By this time, we saw the inclusion of words borrowed from Persian & Arabic such as Hammira & Suratrana, the two Sanskrit counterparts of Amir & Sultan used for the rulers in Saracenic world. Even the coins of second Sultanate King, Iltutmish used the Sanskrit version, Suratana Srisamsadina. On the western coast of India that was more culturally vibrant due to maritime traders also witness syncretic fusion & communal harmony among traders. The literary accounts cited the donations by the Jain traders to build the mosques such as 15 th account Jagaducarita mentioned some details.
Going to the down south, the only literary account by Gangadevi 14 th century account has been reviewed & discussed in detail by author. The account Madhuravijaya cited the details of Khilji & Tughlaq incursions in South India. But here also she elaborated Sultanate of Madurai as foes & regional enemies with their alien physical description & language but less emphasis on religious identities. On the other hand, the reviews of 15 th North Indian epic, Hammira Mahakavya written by Nayachandra Suri. While describing Hammira conflicts with Khiljis, the book cited an interesting description of Muslims commanders in Chauhan’s army. Most probably they were Muslim Mongols from ethnic background; the role of Mahimashahi (Muhammad Shah) has been elaborated in context with his loyalty towards the Hindu King & his war against Muslim sultans. In the consecutive centuries we saw more fusion of new Persian words with Sanskrit especially related to the religious practices of Islam such as Rasulamuhammadasamvata (Hijri Calendar), Makthateerthyatra (Pilgrimage of Hajj) & Muslaman Jamatha (Muslim Community).
Then the book described in detail about the famous Kashmiri accounts of Sanskrit i.e., Rajatarangnis (River of Kings). From 12 th century Kalhana to the 16 th century added version of Jonaraja, all the accounts were carefully researched by author to present the conclusive perspectives. One can find the fine blending of Shah Miri dynasty of Kashmir in these literary accounts as the legendary descendants of Shiva from his patriarch, Shah Kuru. The detailed interaction of the Jain scholars at the Mughal court in relation to the Sanskrit account has been articulated. In the broader Mughal rule, the account also reviewed the literary work that was produced in the courts of Provincial Rajputs & the rising Martha’s in 17 th century. Even the Maratha accounts that were more concentrated in narrating the historical conflicts against the imperial powers cited this as wars against dynastic rulers rather than Muslims in general.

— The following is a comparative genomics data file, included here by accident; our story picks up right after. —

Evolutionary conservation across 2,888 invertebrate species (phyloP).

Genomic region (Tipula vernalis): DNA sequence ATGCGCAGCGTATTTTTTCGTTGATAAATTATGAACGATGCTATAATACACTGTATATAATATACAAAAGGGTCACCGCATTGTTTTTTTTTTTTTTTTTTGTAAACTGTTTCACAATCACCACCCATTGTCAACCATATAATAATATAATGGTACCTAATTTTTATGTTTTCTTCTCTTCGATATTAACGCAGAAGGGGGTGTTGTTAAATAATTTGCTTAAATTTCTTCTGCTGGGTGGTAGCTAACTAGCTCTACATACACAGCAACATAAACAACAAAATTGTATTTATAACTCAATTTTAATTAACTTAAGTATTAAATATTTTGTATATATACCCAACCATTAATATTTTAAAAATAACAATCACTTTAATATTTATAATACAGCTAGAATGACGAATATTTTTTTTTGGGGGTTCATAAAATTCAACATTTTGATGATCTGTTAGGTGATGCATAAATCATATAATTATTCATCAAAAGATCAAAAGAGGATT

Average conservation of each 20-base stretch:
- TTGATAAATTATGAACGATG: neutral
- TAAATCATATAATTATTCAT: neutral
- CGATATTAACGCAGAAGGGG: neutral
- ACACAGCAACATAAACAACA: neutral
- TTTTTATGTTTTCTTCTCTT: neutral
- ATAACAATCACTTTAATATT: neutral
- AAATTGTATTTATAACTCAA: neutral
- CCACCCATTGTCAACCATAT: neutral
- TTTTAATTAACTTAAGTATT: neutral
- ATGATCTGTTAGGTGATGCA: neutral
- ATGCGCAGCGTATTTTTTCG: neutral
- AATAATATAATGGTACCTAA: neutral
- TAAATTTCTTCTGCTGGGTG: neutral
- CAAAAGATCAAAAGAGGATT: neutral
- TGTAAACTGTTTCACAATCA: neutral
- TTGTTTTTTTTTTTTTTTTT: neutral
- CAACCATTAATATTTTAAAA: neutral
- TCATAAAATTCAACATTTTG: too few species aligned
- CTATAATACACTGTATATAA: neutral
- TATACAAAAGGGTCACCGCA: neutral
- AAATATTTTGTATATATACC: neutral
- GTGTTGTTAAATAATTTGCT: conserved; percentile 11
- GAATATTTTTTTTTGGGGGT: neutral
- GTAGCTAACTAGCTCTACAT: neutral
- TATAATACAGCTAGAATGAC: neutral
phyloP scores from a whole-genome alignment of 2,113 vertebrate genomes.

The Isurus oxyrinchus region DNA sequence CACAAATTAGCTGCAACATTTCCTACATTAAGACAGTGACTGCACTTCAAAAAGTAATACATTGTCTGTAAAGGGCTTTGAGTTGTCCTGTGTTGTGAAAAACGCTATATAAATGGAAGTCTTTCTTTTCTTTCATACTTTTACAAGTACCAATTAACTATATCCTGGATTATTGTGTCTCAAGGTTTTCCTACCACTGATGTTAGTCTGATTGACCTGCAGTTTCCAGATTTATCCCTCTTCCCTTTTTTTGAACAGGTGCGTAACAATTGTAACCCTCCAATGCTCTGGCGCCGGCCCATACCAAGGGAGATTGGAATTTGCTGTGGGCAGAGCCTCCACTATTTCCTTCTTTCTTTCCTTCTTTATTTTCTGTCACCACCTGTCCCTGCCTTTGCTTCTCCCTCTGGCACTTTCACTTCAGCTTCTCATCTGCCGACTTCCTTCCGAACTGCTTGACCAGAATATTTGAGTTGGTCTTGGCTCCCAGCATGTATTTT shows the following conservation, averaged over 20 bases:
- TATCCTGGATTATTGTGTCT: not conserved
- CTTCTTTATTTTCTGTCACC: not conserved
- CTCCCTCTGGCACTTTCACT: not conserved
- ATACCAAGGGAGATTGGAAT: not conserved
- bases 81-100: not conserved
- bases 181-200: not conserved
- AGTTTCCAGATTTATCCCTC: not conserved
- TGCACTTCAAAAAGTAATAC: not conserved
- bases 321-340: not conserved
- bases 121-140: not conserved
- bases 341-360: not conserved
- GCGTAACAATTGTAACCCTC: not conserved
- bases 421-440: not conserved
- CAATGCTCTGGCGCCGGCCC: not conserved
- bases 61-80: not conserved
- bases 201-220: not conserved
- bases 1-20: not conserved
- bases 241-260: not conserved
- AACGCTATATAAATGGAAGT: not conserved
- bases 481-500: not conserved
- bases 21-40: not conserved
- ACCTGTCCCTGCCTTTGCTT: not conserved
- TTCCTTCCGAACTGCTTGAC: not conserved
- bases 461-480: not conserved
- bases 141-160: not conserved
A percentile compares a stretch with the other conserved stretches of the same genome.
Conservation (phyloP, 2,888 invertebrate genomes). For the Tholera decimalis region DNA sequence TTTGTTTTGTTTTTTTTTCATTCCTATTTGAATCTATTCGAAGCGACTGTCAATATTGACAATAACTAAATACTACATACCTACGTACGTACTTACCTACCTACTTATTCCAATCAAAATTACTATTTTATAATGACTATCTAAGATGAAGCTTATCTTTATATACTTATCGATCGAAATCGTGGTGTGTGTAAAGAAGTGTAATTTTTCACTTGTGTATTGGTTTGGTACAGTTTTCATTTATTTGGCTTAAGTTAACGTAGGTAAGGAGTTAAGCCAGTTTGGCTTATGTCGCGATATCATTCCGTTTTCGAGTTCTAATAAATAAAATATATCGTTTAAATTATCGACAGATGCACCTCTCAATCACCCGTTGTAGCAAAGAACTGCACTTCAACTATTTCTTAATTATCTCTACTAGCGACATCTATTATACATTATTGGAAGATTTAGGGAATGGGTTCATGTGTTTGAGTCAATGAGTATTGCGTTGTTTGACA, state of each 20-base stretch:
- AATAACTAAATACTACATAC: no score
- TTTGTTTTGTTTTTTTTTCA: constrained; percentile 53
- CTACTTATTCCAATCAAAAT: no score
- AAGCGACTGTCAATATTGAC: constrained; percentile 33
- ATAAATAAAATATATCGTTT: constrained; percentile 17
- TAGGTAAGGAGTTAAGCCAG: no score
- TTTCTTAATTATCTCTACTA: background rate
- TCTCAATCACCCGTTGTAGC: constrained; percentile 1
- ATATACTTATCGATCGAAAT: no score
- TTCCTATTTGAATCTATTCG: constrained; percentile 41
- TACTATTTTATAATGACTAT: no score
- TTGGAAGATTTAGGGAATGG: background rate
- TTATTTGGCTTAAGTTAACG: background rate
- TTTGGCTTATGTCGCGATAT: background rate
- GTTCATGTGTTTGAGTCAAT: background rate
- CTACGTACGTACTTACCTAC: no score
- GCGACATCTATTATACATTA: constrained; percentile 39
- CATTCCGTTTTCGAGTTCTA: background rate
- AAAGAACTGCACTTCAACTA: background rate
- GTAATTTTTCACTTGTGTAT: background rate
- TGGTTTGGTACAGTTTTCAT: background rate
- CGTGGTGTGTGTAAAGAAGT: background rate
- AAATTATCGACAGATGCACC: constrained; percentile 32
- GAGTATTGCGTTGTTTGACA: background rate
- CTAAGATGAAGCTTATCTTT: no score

In last a detailed chapter is devoted to the Sanskrit accounts of Mughal dynasty where one can find the reflection from 16 th century accounts authored by Padmasagra to early 18 th century narratives written by Lakshmipati. Prof. Audrey concluded her work with a reflective epilogue & a rich appendix that includes selected translations. From 08 th century, Navsari plate to 18 th century Abdullacarita of Lakshmipati, these nine notes in Appendix will provide additional insight for the readers on the title. An extensively rich account & research by Prof. Audrey, the book gave an insight to the readers regarding the literary history of Sanskrit that spans around the millennium. As an evidence based piece, the work also refute the common stereotype created by Colonial writers that Muslims rulers destroyed Buddhism, massive number of temples, & Sanskrit literature.
The author of the book, Audrey Truschke is Associate Professor of South Asian History at Rutgers University in Newark, New Jersey. She also wrote two award-winning books: Culture of Encounters: Sanskrit at the Mughal Court and Aurangzeb. This is third title authored by Prof. Audrey.